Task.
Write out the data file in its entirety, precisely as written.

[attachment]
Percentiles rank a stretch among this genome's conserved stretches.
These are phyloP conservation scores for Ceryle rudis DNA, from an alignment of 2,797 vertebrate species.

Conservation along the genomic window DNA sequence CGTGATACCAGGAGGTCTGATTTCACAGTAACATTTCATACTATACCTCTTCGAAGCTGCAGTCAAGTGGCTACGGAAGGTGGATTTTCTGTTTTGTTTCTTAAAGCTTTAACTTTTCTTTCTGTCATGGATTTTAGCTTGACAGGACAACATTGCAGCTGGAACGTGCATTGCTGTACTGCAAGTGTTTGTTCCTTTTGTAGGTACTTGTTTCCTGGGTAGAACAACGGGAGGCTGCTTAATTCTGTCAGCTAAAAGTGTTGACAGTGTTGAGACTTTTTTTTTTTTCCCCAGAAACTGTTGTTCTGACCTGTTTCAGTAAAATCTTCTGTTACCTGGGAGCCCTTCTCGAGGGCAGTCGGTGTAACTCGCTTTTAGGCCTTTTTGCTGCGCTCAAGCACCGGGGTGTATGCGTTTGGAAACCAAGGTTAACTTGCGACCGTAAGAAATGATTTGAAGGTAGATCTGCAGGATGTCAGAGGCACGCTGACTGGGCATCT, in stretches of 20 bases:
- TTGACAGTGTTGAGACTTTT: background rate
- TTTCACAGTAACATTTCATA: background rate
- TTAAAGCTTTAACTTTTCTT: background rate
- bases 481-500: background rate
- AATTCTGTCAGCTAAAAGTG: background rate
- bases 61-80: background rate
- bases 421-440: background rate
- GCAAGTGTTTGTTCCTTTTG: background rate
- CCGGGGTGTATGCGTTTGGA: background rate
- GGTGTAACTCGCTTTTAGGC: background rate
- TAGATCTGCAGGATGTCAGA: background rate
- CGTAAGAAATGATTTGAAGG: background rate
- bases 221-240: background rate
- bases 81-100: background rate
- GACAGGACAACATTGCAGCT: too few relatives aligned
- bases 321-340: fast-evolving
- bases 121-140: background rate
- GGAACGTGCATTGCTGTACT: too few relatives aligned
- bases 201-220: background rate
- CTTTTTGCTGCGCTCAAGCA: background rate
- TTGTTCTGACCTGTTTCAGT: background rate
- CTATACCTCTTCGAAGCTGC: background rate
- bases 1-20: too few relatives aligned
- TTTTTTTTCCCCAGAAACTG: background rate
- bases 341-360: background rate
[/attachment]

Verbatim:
Percentiles rank a stretch among this genome's conserved stretches.
These are phyloP conservation scores for Ceryle rudis DNA, from an alignment of 2,797 vertebrate species.

Conservation along the genomic window DNA sequence CGTGATACCAGGAGGTCTGATTTCACAGTAACATTTCATACTATACCTCTTCGAAGCTGCAGTCAAGTGGCTACGGAAGGTGGATTTTCTGTTTTGTTTCTTAAAGCTTTAACTTTTCTTTCTGTCATGGATTTTAGCTTGACAGGACAACATTGCAGCTGGAACGTGCATTGCTGTACTGCAAGTGTTTGTTCCTTTTGTAGGTACTTGTTTCCTGGGTAGAACAACGGGAGGCTGCTTAATTCTGTCAGCTAAAAGTGTTGACAGTGTTGAGACTTTTTTTTTTTTCCCCAGAAACTGTTGTTCTGACCTGTTTCAGTAAAATCTTCTGTTACCTGGGAGCCCTTCTCGAGGGCAGTCGGTGTAACTCGCTTTTAGGCCTTTTTGCTGCGCTCAAGCACCGGGGTGTATGCGTTTGGAAACCAAGGTTAACTTGCGACCGTAAGAAATGATTTGAAGGTAGATCTGCAGGATGTCAGAGGCACGCTGACTGGGCATCT, in stretches of 20 bases:
- TTGACAGTGTTGAGACTTTT: background rate
- TTTCACAGTAACATTTCATA: background rate
- TTAAAGCTTTAACTTTTCTT: background rate
- bases 481-500: background rate
- AATTCTGTCAGCTAAAAGTG: background rate
- bases 61-80: background rate
- bases 421-440: background rate
- GCAAGTGTTTGTTCCTTTTG: background rate
- CCGGGGTGTATGCGTTTGGA: background rate
- GGTGTAACTCGCTTTTAGGC: background rate
- TAGATCTGCAGGATGTCAGA: background rate
- CGTAAGAAATGATTTGAAGG: background rate
- bases 221-240: background rate
- bases 81-100: background rate
- GACAGGACAACATTGCAGCT: too few relatives aligned
- bases 321-340: fast-evolving
- bases 121-140: background rate
- GGAACGTGCATTGCTGTACT: too few relatives aligned
- bases 201-220: background rate
- CTTTTTGCTGCGCTCAAGCA: background rate
- TTGTTCTGACCTGTTTCAGT: background rate
- CTATACCTCTTCGAAGCTGC: background rate
- bases 1-20: too few relatives aligned
- TTTTTTTTCCCCAGAAACTG: background rate
- bases 341-360: background rate